WASHINGTON – Consumers are using credit cards more as a transactional tool to pay for goods and services than as a form of debt, according to the latest edition of the American Bankers Association’s Credit Card Market Monitor.
The report, reflecting data from last year’s third quarter, found that monthly credit card purchase volumes generally increased while average ending balances fell nearly 5 percent.
“This suggests that consumers aren’t just using their credit cards more - - they are also more likely to pay off or pay down their monthly balance,” said Kenneth J. Clayton, executive director of ABA’s Card Policy Council. “As a result, the amount consumers are paying in interest as a share of their outstanding credit card balance declined for the 13th consecutive quarter.”
This quarter’s Monitor found that while card demographics continue to change, people that have credit cards are spending more on discretionary goods and services. Credit card spending at “discretionary” merchants rose 3.5 percent year-over-year, while spending at “nondiscretionary” merchants was up just 1.4 percent. For example, spending at travel agencies (discretionary) rose 9.5 percent, while spending at drug stores (nondiscretionary) increased 1.8 percent. Approximately 60 percent of credit card spending in last year’s third quarter occurred at merchants more likely to be associated with discretionary goods and services.
“We’re seeing a more confident consumer who is willing to spend more money on non-essentials because they’re less concerned with the direction of the economy and their ability to keep debt at manageable levels,” Clayton said. “Whether this trend will continue remains to be seen.”
The report also found that spending on rewards cards increased by 7.8 percent year-over-year for all risk categories. It also rose for nearly all merchants, with rewards card spending for 26 out of the 27 merchant categories that ABA tracks.
“This data suggests that the benefits of rewards cards are widely distributed among consumers and retailers,” Clayton said. “The fact that rewards cards are associated with higher spending is beneficial both for retailers and the broader economy.”
The Monitor also found that credit availability remains constrained in certain segments of the credit card market. While total credit lines increased by 4.6 percent year-over-year, the increase was entirely due to rising credit availability for super-prime accounts. Credit lines for prime and sub-prime accounts continued to decline. Prime and sub-prime accounts represent their smallest share of total credit lines in the last six years – down from 42 percent in 2008 to 32 percent in 2013.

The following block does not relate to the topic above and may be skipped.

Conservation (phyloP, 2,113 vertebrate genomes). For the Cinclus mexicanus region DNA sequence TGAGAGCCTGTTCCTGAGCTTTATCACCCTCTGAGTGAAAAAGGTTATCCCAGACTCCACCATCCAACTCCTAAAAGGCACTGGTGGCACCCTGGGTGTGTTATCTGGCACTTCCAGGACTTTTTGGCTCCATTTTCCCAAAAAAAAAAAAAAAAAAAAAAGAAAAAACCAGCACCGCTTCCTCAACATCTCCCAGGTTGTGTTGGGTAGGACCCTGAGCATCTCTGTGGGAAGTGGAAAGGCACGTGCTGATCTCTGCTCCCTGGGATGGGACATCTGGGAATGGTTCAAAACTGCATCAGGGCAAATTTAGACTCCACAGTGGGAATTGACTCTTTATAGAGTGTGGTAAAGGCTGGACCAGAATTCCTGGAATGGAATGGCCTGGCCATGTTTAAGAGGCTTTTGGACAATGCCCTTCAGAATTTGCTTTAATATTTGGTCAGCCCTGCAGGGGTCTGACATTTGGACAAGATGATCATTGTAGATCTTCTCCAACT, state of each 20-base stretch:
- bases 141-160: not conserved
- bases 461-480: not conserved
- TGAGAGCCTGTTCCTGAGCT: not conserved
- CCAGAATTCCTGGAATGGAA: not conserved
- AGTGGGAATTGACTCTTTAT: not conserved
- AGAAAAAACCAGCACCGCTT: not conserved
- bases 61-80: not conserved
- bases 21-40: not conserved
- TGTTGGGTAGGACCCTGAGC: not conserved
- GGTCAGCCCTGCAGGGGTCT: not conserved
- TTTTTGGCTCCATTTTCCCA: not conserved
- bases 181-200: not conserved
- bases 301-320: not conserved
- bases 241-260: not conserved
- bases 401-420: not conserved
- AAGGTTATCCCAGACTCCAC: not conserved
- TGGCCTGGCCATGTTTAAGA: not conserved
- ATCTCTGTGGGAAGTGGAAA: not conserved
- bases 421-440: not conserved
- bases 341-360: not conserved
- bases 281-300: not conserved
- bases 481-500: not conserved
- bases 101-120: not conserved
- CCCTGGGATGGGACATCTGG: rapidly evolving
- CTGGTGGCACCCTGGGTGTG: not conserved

“Despite slowly easing credit standards and an improving economy, we continue to see a dramatic shift toward lower-risk accounts in the credit card space,” Clayton said. “A more conservative approach by lenders, combined with regulatory constraints that make it more difficult to manage risk, has clearly played a role in this market shift.”
The full report, including charts and detailed statistics, is available here.
About the Credit Card Market Monitor
The American Bankers Association Credit Card Market Monitor is a quarterly report that provides key statistics on industry trends and relevant economic factors affecting the industry. The credit card data used in the report is taken from a nationally representative sample provided by Argus Information Services LLC. Credit card data are presented as national averages for new accounts less than 24 months old based on actual credit card account information. No individual account holder information or specific financial institution data can be identified from the data set. Other data used in the report are taken from various public and private sources, including the Department of Commerce’s Bureau of Economic Analysis and the Federal Reserve.
Answers to Frequently Asked Questions and definitions of the data presented in the ABA Credit Card Industry Monitor can be found here
Results of this and all previous reports can be found at www.aba.com
The American Bankers Association represents banks of all sizes and charters and is the voice for the nation’s $14 trillion banking industry and its two million employees. Learn more at aba.com.